Abstract

Three phenomena characterizing the propagation of laser light through a turbulent atmosphere have been analyzed for the case of propagation of a laser beam from an aircraft to a flying target. These phenomena degrade the performance of an adaptive optics system intended to compensate the wavefront distortions produced by the turbulence. The first phenomenon is an anisoplanatic effect caused by using a distributed beacon source to sample the turbulence path that the laser propagates through. The second phenomenon is due to the motion of the turbulence between the time the beacon light samples it, and the time the compensated beam propagates through it. The third phenomenon is scintillation at the aim-point, including the effect of finite aperture size, and treating the focused beam geometry.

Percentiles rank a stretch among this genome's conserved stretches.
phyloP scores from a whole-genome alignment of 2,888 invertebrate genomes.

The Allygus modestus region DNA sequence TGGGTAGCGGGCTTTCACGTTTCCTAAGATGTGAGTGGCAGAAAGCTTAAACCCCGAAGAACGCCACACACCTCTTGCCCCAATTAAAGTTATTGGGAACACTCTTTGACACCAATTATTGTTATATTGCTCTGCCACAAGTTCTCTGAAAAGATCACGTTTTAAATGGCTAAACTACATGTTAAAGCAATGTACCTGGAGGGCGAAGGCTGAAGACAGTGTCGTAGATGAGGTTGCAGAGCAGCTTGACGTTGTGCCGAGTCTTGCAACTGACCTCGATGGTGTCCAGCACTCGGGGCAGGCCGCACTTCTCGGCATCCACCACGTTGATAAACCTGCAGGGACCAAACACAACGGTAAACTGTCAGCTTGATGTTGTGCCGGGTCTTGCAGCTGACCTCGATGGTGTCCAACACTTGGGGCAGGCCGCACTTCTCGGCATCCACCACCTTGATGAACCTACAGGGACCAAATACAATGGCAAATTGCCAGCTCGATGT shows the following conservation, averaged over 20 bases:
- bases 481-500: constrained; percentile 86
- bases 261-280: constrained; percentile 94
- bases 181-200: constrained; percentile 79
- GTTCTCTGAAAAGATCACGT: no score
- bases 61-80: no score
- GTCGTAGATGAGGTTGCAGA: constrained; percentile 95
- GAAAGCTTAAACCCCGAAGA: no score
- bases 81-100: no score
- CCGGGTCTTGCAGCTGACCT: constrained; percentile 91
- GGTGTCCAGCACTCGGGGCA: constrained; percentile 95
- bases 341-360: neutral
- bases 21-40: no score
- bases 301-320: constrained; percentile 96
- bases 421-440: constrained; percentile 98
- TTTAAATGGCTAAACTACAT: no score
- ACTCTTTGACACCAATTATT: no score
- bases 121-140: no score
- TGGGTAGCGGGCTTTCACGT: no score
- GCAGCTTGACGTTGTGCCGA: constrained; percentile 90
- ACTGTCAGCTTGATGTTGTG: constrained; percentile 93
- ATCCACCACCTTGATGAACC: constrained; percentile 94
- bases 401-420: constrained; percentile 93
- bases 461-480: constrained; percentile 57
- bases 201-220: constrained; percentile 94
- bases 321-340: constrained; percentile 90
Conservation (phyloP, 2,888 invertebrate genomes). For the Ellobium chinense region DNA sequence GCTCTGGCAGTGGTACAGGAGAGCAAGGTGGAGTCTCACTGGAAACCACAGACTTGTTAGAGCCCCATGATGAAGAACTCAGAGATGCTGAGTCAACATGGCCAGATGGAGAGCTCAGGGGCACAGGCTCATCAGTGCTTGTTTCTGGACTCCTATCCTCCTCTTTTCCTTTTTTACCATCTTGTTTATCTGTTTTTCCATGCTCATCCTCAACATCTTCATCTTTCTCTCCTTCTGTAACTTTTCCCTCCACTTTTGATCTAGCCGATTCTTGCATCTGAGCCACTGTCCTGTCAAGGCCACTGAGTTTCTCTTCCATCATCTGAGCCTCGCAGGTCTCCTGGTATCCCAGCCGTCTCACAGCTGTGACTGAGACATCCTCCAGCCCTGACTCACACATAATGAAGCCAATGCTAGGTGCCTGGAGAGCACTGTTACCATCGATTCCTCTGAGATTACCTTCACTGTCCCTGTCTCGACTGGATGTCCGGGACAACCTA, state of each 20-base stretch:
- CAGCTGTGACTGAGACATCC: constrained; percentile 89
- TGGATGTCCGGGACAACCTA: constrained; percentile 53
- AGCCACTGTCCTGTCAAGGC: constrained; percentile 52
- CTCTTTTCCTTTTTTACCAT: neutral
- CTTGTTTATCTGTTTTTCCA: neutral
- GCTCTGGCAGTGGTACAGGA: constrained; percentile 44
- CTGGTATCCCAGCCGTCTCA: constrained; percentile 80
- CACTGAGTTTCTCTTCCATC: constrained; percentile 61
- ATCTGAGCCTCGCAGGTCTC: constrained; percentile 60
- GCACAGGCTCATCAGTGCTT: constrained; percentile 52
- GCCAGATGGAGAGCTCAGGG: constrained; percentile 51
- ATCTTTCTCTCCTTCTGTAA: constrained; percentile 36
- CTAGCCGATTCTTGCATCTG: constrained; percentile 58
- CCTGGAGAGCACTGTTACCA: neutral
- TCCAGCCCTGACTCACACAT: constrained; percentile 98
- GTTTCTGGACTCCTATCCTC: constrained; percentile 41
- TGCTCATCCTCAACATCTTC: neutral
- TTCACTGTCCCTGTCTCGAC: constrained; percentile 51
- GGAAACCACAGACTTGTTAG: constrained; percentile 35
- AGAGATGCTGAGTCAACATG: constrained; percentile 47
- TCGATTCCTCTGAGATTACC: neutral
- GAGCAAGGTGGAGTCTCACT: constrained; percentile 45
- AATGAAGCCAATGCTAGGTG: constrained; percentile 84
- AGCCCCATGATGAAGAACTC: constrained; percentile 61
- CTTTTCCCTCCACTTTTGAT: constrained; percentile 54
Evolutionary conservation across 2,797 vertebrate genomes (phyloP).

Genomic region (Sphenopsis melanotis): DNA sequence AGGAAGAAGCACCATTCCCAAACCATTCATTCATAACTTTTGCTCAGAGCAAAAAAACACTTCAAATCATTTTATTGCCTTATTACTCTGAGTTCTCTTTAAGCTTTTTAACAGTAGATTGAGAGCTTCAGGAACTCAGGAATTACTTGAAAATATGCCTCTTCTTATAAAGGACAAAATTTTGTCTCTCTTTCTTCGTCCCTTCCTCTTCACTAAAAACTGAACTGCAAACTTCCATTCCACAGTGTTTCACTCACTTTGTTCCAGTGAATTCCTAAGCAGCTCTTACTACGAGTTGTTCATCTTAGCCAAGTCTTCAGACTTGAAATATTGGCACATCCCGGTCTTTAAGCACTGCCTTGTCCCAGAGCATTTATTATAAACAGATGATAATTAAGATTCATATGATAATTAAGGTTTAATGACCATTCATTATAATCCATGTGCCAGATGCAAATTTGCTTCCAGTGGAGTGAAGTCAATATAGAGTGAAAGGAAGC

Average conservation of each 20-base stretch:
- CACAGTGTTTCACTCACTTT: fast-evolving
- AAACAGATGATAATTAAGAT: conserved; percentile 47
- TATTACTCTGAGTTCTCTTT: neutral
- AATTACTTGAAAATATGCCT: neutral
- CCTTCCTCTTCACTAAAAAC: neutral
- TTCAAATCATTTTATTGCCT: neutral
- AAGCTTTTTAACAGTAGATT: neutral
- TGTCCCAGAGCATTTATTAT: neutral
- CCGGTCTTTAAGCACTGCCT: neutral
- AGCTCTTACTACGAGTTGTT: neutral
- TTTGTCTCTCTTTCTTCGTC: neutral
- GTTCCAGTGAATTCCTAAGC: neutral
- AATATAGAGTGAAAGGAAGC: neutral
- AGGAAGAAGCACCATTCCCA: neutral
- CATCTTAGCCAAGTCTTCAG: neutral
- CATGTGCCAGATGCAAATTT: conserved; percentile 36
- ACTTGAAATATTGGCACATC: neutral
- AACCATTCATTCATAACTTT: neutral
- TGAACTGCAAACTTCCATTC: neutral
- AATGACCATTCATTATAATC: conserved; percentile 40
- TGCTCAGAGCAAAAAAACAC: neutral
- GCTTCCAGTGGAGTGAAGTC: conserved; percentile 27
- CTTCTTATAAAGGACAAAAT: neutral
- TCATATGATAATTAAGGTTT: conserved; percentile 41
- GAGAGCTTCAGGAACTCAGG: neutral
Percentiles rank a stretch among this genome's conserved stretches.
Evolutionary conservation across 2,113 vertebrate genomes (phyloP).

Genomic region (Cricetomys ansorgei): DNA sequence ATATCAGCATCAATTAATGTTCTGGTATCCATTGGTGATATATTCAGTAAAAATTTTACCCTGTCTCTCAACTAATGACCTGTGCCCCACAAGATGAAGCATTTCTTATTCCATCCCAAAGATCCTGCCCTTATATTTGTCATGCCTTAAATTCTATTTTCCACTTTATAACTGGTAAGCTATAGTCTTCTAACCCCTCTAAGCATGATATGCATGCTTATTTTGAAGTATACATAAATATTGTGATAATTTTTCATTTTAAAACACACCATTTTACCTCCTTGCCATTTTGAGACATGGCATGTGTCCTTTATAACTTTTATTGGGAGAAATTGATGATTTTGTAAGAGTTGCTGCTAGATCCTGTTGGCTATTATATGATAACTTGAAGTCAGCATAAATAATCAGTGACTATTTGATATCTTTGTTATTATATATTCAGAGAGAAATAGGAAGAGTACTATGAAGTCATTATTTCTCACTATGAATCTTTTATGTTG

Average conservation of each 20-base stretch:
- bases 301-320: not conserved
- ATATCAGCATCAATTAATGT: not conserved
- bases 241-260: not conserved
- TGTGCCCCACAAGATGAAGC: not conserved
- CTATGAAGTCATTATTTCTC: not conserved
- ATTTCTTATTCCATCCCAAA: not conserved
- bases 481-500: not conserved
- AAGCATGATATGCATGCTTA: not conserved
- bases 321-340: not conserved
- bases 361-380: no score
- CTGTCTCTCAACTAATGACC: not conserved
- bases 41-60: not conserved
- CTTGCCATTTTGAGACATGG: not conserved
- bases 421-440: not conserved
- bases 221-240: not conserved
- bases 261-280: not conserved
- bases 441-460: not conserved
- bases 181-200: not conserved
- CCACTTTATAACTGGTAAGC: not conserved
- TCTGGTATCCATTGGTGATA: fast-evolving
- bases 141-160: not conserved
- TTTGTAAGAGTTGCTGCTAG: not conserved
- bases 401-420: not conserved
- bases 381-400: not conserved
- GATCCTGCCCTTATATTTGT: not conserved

© 1992 Optical Society of America

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